• Submitted by Dan Hintz on 09/30/2014 - 05:28 pm.

      Not really

      The Koch Brothers aren’t involved, but the Wal-Mart heirs and other wealthy right-wingers are the funders behind education “reform” astroturf groups like Minncan and SFER.

    • Submitted by E Gamauf on 09/30/2014 - 07:13 pm.

      The usual names are not the worst of it…

      Is it true that a lot of these organizations can be nearly opaque as to the source of their funding?
      Candidates ought to be clamoring for transparency in the backing groups.

      If we can get all incensed about voting, true or fake
      & if money is now SPEECH…

  2. Submitted by Thomas Swift on 09/30/2014 - 10:56 am.

    What Tom Madden says is true; this one election isn’t going to change much. But the fact that there is a growing element within the Democratic party that is ready and willing to go up against the teachers unions is a welcome shot across the bow for defenders of the status quo.

  3. Submitted by Pat Igo on 09/30/2014 - 03:15 pm.

    Turn out the lights

    if Education Minnesota has not made cash donations to this school board election, the contest is over. The election is “in the bag” for the DFL endorsed candidates and the status quo will remain the status quo and the Twin Cities of MN will continue to have & hold “one of the worst racial and socioeconomic achievement gaps in the nation” Yes, I agree, that’s a lot of money for the other unions “to throw around”

  4. Submitted by RB Holbrook on 09/30/2014 - 03:52 pm.

    Meanwhile . . .

    While the education section of MinnPost debates campaign financing, I see that the Political Agenda has noted national awards for excellence given to eight Minnesota (public, non-charter) schools.

    Am I missing something? Or does that strike anyone else as backwards? While numbers are being thrown about regarding contributions to political campaigns, the real stories about educating children are being missed. Instead of hearing about what goes on in schools, we are treated to spreadsheets about an election.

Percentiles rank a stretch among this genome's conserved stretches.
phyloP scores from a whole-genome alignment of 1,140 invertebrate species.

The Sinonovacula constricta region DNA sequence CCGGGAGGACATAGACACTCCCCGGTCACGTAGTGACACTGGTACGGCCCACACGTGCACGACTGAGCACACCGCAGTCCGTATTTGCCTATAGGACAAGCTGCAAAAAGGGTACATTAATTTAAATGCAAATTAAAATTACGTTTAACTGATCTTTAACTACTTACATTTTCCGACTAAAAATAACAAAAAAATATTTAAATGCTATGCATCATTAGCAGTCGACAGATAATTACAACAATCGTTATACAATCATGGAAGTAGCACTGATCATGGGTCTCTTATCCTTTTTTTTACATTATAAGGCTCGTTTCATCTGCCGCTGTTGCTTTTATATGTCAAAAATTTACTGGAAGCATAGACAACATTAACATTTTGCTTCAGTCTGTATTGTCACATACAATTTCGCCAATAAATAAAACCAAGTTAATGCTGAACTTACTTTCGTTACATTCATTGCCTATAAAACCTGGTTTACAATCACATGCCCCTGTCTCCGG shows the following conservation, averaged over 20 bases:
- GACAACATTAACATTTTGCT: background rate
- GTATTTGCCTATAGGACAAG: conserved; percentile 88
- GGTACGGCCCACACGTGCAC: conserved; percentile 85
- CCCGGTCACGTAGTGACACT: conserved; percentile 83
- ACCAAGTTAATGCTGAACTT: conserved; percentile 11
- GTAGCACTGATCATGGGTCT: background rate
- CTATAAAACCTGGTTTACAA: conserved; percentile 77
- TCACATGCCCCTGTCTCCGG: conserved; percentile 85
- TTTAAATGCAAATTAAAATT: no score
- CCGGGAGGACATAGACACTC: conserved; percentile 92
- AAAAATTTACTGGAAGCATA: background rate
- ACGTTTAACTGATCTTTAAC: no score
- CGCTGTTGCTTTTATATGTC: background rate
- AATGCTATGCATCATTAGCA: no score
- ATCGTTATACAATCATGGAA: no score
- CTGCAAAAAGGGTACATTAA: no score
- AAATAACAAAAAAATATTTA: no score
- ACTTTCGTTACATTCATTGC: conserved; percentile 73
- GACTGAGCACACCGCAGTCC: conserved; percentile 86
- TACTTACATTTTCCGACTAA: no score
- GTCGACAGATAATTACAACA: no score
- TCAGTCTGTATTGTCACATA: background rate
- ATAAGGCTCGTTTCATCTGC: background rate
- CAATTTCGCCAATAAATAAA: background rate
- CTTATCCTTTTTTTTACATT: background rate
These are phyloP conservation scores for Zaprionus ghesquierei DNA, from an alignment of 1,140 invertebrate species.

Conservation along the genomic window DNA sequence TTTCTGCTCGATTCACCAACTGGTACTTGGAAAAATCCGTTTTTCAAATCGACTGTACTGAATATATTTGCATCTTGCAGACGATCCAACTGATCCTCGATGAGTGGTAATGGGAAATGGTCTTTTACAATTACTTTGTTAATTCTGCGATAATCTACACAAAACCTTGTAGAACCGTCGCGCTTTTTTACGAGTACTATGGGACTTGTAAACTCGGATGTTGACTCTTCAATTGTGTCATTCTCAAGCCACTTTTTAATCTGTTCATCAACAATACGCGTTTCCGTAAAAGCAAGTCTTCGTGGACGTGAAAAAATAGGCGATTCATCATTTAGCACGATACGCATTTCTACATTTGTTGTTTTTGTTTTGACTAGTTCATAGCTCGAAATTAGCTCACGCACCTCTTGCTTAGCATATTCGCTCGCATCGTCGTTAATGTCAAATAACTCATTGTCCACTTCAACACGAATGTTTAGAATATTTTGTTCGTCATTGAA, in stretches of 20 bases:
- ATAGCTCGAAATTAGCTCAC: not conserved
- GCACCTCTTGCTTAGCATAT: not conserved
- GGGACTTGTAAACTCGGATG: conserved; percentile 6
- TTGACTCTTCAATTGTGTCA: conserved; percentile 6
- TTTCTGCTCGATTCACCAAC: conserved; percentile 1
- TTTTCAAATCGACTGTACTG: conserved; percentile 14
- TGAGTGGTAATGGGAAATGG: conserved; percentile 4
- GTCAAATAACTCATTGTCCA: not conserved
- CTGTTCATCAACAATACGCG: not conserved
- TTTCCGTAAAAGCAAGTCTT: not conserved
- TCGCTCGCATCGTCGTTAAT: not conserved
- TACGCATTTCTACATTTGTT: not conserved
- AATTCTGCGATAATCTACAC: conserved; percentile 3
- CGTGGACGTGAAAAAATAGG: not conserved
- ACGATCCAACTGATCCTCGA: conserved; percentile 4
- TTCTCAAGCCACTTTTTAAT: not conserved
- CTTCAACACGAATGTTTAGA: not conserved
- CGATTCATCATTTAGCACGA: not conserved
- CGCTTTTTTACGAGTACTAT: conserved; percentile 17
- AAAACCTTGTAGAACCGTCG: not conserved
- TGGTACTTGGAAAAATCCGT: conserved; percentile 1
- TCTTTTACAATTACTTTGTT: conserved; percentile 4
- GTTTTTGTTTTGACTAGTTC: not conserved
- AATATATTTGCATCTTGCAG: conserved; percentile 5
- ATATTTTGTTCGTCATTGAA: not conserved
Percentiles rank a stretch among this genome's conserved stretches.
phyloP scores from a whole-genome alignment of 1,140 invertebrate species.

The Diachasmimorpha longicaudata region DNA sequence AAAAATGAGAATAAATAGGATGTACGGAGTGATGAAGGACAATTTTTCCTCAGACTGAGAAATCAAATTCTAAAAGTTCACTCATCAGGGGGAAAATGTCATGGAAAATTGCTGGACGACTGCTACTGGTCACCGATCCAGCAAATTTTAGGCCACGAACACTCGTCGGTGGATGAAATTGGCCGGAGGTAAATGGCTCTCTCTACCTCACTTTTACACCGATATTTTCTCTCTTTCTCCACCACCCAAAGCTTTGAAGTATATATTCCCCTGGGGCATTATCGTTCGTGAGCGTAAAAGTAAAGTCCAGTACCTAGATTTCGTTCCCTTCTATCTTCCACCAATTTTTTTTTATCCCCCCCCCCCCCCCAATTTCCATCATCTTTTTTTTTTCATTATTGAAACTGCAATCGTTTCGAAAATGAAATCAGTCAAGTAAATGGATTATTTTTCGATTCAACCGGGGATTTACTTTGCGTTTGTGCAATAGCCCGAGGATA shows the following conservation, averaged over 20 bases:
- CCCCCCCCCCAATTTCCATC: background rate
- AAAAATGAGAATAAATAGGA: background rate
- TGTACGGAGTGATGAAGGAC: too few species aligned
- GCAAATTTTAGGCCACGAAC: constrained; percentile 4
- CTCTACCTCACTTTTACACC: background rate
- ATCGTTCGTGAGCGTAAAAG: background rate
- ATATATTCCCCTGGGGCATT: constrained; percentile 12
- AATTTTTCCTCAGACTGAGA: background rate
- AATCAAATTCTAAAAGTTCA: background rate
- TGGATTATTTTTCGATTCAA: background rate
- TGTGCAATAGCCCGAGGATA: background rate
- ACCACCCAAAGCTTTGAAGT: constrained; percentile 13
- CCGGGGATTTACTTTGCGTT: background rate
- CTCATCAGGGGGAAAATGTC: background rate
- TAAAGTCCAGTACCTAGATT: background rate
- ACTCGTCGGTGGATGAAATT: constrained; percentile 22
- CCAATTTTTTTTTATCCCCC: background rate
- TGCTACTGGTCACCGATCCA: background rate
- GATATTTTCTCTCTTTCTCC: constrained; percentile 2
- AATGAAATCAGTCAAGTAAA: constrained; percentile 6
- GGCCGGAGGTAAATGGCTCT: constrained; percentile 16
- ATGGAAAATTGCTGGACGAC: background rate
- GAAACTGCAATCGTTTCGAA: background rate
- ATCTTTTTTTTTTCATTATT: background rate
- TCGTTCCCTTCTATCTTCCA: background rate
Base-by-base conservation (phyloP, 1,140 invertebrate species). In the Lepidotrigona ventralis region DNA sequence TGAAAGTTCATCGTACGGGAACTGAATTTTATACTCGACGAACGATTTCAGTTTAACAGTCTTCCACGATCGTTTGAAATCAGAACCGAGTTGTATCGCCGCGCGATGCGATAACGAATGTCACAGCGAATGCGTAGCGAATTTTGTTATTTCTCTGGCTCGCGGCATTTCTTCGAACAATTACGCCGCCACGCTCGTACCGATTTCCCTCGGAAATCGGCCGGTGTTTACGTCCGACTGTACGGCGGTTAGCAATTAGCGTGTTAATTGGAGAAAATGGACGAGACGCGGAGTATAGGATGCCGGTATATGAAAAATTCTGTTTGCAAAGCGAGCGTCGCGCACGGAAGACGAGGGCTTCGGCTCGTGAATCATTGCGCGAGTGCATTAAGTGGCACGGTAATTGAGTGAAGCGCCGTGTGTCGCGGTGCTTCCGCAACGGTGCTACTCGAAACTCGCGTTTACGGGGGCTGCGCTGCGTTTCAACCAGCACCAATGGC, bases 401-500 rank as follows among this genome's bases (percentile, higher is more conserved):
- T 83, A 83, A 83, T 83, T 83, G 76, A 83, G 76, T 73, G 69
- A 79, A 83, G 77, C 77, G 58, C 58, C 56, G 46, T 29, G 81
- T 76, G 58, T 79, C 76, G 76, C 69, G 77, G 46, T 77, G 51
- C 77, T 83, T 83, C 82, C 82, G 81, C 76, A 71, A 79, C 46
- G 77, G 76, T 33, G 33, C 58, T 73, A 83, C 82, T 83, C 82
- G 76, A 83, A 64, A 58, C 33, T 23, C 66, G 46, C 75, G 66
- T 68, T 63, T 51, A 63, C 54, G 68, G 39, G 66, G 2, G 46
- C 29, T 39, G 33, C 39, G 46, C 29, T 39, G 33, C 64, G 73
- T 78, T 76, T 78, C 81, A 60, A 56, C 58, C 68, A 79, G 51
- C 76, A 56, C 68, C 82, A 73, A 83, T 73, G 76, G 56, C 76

Perhaps the anti-union ideology that so informs the Learning Curve column needs to be shelved once in a while, so the real stories can be covered.

  5. Submitted by Wes Davey on 09/30/2014 - 04:45 pm.

    Be grateful, at least…

    Be grateful, at least none of the candidates are creationists trying to impose their doctrine on the students of the school district.

  6. Submitted by Eric Ferguson on 09/30/2014 - 04:57 pm.

    Just to be clear

    that the money is independent money. The candidates’ campaigns are running on shoe strings and shoe leather.

    For the time they put in on the job, not just campaigning but actually doing the job, they are grossly underpaid. This scale of campaigning is too much to ask for a job that’s nearly volunteer.

  7. Submitted by Sandra Lee on 10/14/2014 - 08:46 am.

    It is really just enormous

    It is really just enormous money. As I can understand it is all connected to the elections. I hope this money will be used for necessary changes and reforms. But who can control this? Money is very powerful thing now, and it is used for purpose. Politicians play with such big amounts while ordinary people have to contact to get some monetary help they need. The government pay no attention to the situation on the labor market, many people have no work. Young graduates can not find job to pay back the student loans.